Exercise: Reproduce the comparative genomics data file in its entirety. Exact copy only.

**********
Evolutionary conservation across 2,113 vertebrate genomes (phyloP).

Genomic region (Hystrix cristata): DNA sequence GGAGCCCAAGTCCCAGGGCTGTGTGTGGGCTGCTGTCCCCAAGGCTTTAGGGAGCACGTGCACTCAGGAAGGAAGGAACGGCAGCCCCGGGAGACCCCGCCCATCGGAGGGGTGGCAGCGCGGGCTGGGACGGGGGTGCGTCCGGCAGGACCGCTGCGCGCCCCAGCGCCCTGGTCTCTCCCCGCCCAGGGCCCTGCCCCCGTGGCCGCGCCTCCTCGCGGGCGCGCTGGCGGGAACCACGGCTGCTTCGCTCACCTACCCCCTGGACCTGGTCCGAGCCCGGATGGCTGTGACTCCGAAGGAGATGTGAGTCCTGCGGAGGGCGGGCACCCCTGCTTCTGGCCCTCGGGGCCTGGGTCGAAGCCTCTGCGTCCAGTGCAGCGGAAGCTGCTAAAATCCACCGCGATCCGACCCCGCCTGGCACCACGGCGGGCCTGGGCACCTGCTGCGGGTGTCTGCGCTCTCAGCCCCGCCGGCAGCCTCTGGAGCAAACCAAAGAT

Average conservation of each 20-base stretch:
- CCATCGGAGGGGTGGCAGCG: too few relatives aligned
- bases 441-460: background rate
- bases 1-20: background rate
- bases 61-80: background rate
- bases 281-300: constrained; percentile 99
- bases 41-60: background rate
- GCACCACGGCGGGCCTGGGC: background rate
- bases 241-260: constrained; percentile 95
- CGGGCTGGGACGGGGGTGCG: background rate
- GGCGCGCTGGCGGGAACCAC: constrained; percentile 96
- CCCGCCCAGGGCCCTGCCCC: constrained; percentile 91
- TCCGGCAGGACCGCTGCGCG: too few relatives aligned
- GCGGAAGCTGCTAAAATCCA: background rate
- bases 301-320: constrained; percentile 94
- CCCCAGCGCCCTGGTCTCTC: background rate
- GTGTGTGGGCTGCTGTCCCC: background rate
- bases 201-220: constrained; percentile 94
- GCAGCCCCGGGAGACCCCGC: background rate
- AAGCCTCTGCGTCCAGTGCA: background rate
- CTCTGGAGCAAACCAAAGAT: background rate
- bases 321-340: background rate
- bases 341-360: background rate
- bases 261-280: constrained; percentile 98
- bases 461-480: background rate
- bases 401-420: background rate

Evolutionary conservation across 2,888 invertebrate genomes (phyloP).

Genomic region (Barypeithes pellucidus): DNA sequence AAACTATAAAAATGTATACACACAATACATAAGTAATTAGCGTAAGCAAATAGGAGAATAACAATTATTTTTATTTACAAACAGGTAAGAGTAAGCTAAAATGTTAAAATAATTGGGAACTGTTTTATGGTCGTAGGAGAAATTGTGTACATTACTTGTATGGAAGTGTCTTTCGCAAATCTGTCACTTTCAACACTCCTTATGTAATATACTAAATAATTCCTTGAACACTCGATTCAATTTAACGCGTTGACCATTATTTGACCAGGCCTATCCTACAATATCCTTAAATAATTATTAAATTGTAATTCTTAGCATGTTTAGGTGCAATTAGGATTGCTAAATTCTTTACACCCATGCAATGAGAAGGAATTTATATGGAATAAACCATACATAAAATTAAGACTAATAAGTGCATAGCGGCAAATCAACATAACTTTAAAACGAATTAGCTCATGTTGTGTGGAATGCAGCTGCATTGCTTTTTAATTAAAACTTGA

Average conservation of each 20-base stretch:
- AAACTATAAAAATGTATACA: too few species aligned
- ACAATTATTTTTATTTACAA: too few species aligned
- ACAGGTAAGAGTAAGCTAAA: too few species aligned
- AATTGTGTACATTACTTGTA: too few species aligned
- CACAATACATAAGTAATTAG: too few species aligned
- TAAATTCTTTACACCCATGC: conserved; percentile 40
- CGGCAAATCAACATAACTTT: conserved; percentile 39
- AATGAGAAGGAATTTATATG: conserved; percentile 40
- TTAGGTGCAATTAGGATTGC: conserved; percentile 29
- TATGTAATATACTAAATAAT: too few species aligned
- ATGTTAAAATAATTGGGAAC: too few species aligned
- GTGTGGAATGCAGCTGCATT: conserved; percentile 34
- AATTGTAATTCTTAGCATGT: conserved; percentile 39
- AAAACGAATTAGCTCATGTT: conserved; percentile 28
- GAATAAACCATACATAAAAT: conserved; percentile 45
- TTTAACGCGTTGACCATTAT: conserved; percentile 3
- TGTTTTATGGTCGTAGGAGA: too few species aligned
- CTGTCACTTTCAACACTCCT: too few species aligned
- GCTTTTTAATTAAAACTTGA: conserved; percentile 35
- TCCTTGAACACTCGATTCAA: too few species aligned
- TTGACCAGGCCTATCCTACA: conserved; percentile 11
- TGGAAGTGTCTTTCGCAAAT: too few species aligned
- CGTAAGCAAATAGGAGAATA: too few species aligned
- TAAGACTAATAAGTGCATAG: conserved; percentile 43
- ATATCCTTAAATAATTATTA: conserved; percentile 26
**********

Evolutionary conservation across 2,113 vertebrate genomes (phyloP).

Genomic region (Hystrix cristata): DNA sequence GGAGCCCAAGTCCCAGGGCTGTGTGTGGGCTGCTGTCCCCAAGGCTTTAGGGAGCACGTGCACTCAGGAAGGAAGGAACGGCAGCCCCGGGAGACCCCGCCCATCGGAGGGGTGGCAGCGCGGGCTGGGACGGGGGTGCGTCCGGCAGGACCGCTGCGCGCCCCAGCGCCCTGGTCTCTCCCCGCCCAGGGCCCTGCCCCCGTGGCCGCGCCTCCTCGCGGGCGCGCTGGCGGGAACCACGGCTGCTTCGCTCACCTACCCCCTGGACCTGGTCCGAGCCCGGATGGCTGTGACTCCGAAGGAGATGTGAGTCCTGCGGAGGGCGGGCACCCCTGCTTCTGGCCCTCGGGGCCTGGGTCGAAGCCTCTGCGTCCAGTGCAGCGGAAGCTGCTAAAATCCACCGCGATCCGACCCCGCCTGGCACCACGGCGGGCCTGGGCACCTGCTGCGGGTGTCTGCGCTCTCAGCCCCGCCGGCAGCCTCTGGAGCAAACCAAAGAT

Average conservation of each 20-base stretch:
- CCATCGGAGGGGTGGCAGCG: too few relatives aligned
- bases 441-460: background rate
- bases 1-20: background rate
- bases 61-80: background rate
- bases 281-300: constrained; percentile 99
- bases 41-60: background rate
- GCACCACGGCGGGCCTGGGC: background rate
- bases 241-260: constrained; percentile 95
- CGGGCTGGGACGGGGGTGCG: background rate
- GGCGCGCTGGCGGGAACCAC: constrained; percentile 96
- CCCGCCCAGGGCCCTGCCCC: constrained; percentile 91
- TCCGGCAGGACCGCTGCGCG: too few relatives aligned
- GCGGAAGCTGCTAAAATCCA: background rate
- bases 301-320: constrained; percentile 94
- CCCCAGCGCCCTGGTCTCTC: background rate
- GTGTGTGGGCTGCTGTCCCC: background rate
- bases 201-220: constrained; percentile 94
- GCAGCCCCGGGAGACCCCGC: background rate
- AAGCCTCTGCGTCCAGTGCA: background rate
- CTCTGGAGCAAACCAAAGAT: background rate
- bases 321-340: background rate
- bases 341-360: background rate
- bases 261-280: constrained; percentile 98
- bases 461-480: background rate
- bases 401-420: background rate

Evolutionary conservation across 2,888 invertebrate genomes (phyloP).

Genomic region (Barypeithes pellucidus): DNA sequence AAACTATAAAAATGTATACACACAATACATAAGTAATTAGCGTAAGCAAATAGGAGAATAACAATTATTTTTATTTACAAACAGGTAAGAGTAAGCTAAAATGTTAAAATAATTGGGAACTGTTTTATGGTCGTAGGAGAAATTGTGTACATTACTTGTATGGAAGTGTCTTTCGCAAATCTGTCACTTTCAACACTCCTTATGTAATATACTAAATAATTCCTTGAACACTCGATTCAATTTAACGCGTTGACCATTATTTGACCAGGCCTATCCTACAATATCCTTAAATAATTATTAAATTGTAATTCTTAGCATGTTTAGGTGCAATTAGGATTGCTAAATTCTTTACACCCATGCAATGAGAAGGAATTTATATGGAATAAACCATACATAAAATTAAGACTAATAAGTGCATAGCGGCAAATCAACATAACTTTAAAACGAATTAGCTCATGTTGTGTGGAATGCAGCTGCATTGCTTTTTAATTAAAACTTGA

Average conservation of each 20-base stretch:
- AAACTATAAAAATGTATACA: too few species aligned
- ACAATTATTTTTATTTACAA: too few species aligned
- ACAGGTAAGAGTAAGCTAAA: too few species aligned
- AATTGTGTACATTACTTGTA: too few species aligned
- CACAATACATAAGTAATTAG: too few species aligned
- TAAATTCTTTACACCCATGC: conserved; percentile 40
- CGGCAAATCAACATAACTTT: conserved; percentile 39
- AATGAGAAGGAATTTATATG: conserved; percentile 40
- TTAGGTGCAATTAGGATTGC: conserved; percentile 29
- TATGTAATATACTAAATAAT: too few species aligned
- ATGTTAAAATAATTGGGAAC: too few species aligned
- GTGTGGAATGCAGCTGCATT: conserved; percentile 34
- AATTGTAATTCTTAGCATGT: conserved; percentile 39
- AAAACGAATTAGCTCATGTT: conserved; percentile 28
- GAATAAACCATACATAAAAT: conserved; percentile 45
- TTTAACGCGTTGACCATTAT: conserved; percentile 3
- TGTTTTATGGTCGTAGGAGA: too few species aligned
- CTGTCACTTTCAACACTCCT: too few species aligned
- GCTTTTTAATTAAAACTTGA: conserved; percentile 35
- TCCTTGAACACTCGATTCAA: too few species aligned
- TTGACCAGGCCTATCCTACA: conserved; percentile 11
- TGGAAGTGTCTTTCGCAAAT: too few species aligned
- CGTAAGCAAATAGGAGAATA: too few species aligned
- TAAGACTAATAAGTGCATAG: conserved; percentile 43
- ATATCCTTAAATAATTATTA: conserved; percentile 26